My father is a retired military person with TriCare for Life benefits. He is currently in a skilled nursing facility. I understand that if his Medicare runs out that TriCare will only pick up the costs if it is determined that his continued residence is "medically necessary." If this is not the case, and he must resort to a nursing home, can the state/Medicaid access funds in a joint banking account? What about properties he divested himself of by making gifts of them within the past year?

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Where ever your father has to be, he is expected to pay as much of his way himself as he can. For example, if he gets a SS check or a pension, that needs to go toward the costs, with an allowance for his personal expenses. The rest of the costs can be paid out of his assets until the assets run out and then Medicaid will kick in. As Lilliput said, Medicaid has rules about how much assets a recipient can keep. To reach that level, the money can be "spent down" on such things as a nice wheelchair, a new wardrobe, new furniture for the SNF, etc. Giving it away is not one of the options. In fact, Medicaid will look at how any signifanct assets were disposed of in the last 5 years. Since the bank account is joint, I'm not sure how that is counted as an asset -- all of it, half of it, based on who made deposits -- I just don't know that, but it will definitely be counted as an asset in some way.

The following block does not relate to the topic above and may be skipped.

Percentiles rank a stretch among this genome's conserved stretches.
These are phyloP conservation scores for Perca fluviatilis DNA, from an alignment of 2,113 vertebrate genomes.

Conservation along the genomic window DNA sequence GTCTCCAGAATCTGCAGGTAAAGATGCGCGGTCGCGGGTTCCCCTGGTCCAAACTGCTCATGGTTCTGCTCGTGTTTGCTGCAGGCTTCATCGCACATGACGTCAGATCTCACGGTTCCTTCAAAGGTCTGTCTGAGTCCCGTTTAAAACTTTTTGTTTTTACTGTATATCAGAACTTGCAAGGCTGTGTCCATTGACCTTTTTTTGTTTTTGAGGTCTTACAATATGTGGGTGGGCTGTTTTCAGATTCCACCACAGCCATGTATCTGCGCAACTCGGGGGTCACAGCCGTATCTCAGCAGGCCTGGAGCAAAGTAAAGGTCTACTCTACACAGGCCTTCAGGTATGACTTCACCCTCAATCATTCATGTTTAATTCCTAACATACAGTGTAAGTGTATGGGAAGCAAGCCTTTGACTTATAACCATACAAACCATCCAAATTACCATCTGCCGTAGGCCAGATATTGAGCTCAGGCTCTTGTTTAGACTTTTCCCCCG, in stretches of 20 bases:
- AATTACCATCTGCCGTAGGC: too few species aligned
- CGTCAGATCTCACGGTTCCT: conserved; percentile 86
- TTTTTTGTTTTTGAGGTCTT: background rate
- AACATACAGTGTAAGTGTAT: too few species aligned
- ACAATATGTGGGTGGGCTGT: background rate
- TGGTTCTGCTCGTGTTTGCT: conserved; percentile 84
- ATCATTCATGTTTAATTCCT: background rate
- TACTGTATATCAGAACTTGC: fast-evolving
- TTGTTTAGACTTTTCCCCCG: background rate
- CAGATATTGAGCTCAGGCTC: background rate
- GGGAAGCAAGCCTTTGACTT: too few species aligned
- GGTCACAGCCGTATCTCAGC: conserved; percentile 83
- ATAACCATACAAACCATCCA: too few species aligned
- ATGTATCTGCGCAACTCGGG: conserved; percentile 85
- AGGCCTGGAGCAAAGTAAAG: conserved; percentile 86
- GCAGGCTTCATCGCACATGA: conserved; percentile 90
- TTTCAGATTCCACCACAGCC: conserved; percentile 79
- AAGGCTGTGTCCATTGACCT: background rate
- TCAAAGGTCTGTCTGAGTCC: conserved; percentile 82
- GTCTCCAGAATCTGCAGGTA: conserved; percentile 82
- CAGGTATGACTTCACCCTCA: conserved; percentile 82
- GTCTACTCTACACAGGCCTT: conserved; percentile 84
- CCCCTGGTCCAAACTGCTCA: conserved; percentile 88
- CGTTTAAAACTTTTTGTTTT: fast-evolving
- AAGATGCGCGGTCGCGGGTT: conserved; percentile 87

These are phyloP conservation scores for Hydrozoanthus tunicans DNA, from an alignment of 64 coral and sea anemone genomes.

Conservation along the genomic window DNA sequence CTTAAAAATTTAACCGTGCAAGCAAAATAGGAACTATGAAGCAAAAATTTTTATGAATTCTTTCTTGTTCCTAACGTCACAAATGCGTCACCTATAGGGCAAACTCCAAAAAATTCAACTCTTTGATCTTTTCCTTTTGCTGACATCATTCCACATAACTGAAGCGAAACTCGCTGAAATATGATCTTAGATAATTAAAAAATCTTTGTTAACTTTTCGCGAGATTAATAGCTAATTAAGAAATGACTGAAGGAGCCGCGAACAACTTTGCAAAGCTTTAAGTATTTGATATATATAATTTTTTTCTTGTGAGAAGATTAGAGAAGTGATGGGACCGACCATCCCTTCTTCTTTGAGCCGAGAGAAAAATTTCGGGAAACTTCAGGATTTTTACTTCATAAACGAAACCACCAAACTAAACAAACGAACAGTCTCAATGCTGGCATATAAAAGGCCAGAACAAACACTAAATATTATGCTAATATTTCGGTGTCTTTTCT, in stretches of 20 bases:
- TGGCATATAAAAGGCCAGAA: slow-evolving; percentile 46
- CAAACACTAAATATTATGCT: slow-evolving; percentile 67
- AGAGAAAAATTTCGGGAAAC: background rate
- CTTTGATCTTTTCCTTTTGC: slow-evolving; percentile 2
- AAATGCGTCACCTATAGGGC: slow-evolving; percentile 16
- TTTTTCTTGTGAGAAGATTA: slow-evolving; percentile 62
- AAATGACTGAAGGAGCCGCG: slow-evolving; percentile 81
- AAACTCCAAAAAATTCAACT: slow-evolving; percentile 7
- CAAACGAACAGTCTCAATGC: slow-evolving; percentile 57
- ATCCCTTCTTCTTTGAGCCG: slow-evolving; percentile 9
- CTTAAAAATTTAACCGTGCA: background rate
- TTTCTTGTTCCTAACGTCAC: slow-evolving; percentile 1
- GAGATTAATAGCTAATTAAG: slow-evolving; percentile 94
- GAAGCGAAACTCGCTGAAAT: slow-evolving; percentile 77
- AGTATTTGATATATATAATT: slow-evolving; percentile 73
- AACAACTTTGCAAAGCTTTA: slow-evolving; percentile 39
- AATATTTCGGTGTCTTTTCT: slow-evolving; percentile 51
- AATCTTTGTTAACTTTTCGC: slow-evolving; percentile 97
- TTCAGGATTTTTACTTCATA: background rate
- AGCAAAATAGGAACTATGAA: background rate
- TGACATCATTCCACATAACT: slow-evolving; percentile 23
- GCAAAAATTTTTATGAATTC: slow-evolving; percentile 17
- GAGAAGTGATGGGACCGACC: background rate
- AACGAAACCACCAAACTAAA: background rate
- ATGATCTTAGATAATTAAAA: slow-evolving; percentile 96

A social worker where your father is now can help you get started on the application process. If the financial situation is complicated you may benefit from also consulting a professional, as Lilliput suggested.
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Medicaid has strict income and asset limits. When you file for Medicaid you are saying that you do not have the funds to cover your medical expenses. There is currently a 5 year look back period for all income and assets. There are some things that are exempt from this rule, like certain insurance policies and if you had been living in your father's home, as his caregiver, I do not believe that they would take the house.
I believe that joint accounts are considered income. Also, you can "spend down" until you reach the qualifying limit.
It would be best to consult a financial advisor or attorney who specializes in this area.
(btw, if he has "medically necessary" housing needs that would qualify for a nursing home, why would he not qualify for an assisted living center?? Make his doctor aware of this ins. requirement and have him draw up a letter stating his medical needs in detail.)
good luck
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